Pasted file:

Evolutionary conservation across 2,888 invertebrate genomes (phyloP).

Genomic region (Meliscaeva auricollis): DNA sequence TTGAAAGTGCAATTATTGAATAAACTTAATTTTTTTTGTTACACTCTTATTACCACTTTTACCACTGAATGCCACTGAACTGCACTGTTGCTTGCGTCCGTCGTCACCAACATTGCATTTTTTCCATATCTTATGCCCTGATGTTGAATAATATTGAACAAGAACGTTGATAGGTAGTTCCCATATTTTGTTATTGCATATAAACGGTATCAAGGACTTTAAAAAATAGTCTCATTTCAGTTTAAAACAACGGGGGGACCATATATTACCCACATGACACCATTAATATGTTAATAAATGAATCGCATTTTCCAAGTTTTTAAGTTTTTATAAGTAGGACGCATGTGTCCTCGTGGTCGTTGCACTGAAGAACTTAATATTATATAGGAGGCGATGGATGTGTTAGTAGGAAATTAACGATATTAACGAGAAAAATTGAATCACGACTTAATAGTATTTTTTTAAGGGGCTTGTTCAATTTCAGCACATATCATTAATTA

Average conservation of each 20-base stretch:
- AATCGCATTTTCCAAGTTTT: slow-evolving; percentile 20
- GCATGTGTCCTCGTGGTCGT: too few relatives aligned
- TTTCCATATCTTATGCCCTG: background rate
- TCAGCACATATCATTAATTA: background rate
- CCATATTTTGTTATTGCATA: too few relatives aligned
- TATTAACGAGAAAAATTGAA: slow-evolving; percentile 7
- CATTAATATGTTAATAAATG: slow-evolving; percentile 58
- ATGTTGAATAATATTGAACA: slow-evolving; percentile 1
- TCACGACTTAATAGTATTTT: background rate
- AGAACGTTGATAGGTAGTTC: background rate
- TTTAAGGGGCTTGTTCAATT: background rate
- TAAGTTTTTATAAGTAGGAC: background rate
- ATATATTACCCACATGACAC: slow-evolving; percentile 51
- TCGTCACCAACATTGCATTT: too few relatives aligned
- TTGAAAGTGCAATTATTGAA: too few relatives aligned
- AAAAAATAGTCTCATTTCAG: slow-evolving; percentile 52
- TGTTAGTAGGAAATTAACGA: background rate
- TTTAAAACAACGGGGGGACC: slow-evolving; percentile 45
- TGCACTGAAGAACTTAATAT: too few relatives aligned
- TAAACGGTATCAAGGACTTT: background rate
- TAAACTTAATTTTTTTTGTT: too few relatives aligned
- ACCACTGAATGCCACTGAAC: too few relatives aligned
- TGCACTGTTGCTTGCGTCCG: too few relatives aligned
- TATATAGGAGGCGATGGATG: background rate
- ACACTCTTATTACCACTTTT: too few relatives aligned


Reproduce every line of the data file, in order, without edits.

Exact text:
Evolutionary conservation across 2,888 invertebrate genomes (phyloP).

Genomic region (Meliscaeva auricollis): DNA sequence TTGAAAGTGCAATTATTGAATAAACTTAATTTTTTTTGTTACACTCTTATTACCACTTTTACCACTGAATGCCACTGAACTGCACTGTTGCTTGCGTCCGTCGTCACCAACATTGCATTTTTTCCATATCTTATGCCCTGATGTTGAATAATATTGAACAAGAACGTTGATAGGTAGTTCCCATATTTTGTTATTGCATATAAACGGTATCAAGGACTTTAAAAAATAGTCTCATTTCAGTTTAAAACAACGGGGGGACCATATATTACCCACATGACACCATTAATATGTTAATAAATGAATCGCATTTTCCAAGTTTTTAAGTTTTTATAAGTAGGACGCATGTGTCCTCGTGGTCGTTGCACTGAAGAACTTAATATTATATAGGAGGCGATGGATGTGTTAGTAGGAAATTAACGATATTAACGAGAAAAATTGAATCACGACTTAATAGTATTTTTTTAAGGGGCTTGTTCAATTTCAGCACATATCATTAATTA

Average conservation of each 20-base stretch:
- AATCGCATTTTCCAAGTTTT: slow-evolving; percentile 20
- GCATGTGTCCTCGTGGTCGT: too few relatives aligned
- TTTCCATATCTTATGCCCTG: background rate
- TCAGCACATATCATTAATTA: background rate
- CCATATTTTGTTATTGCATA: too few relatives aligned
- TATTAACGAGAAAAATTGAA: slow-evolving; percentile 7
- CATTAATATGTTAATAAATG: slow-evolving; percentile 58
- ATGTTGAATAATATTGAACA: slow-evolving; percentile 1
- TCACGACTTAATAGTATTTT: background rate
- AGAACGTTGATAGGTAGTTC: background rate
- TTTAAGGGGCTTGTTCAATT: background rate
- TAAGTTTTTATAAGTAGGAC: background rate
- ATATATTACCCACATGACAC: slow-evolving; percentile 51
- TCGTCACCAACATTGCATTT: too few relatives aligned
- TTGAAAGTGCAATTATTGAA: too few relatives aligned
- AAAAAATAGTCTCATTTCAG: slow-evolving; percentile 52
- TGTTAGTAGGAAATTAACGA: background rate
- TTTAAAACAACGGGGGGACC: slow-evolving; percentile 45
- TGCACTGAAGAACTTAATAT: too few relatives aligned
- TAAACGGTATCAAGGACTTT: background rate
- TAAACTTAATTTTTTTTGTT: too few relatives aligned
- ACCACTGAATGCCACTGAAC: too few relatives aligned
- TGCACTGTTGCTTGCGTCCG: too few relatives aligned
- TATATAGGAGGCGATGGATG: background rate
- ACACTCTTATTACCACTTTT: too few relatives aligned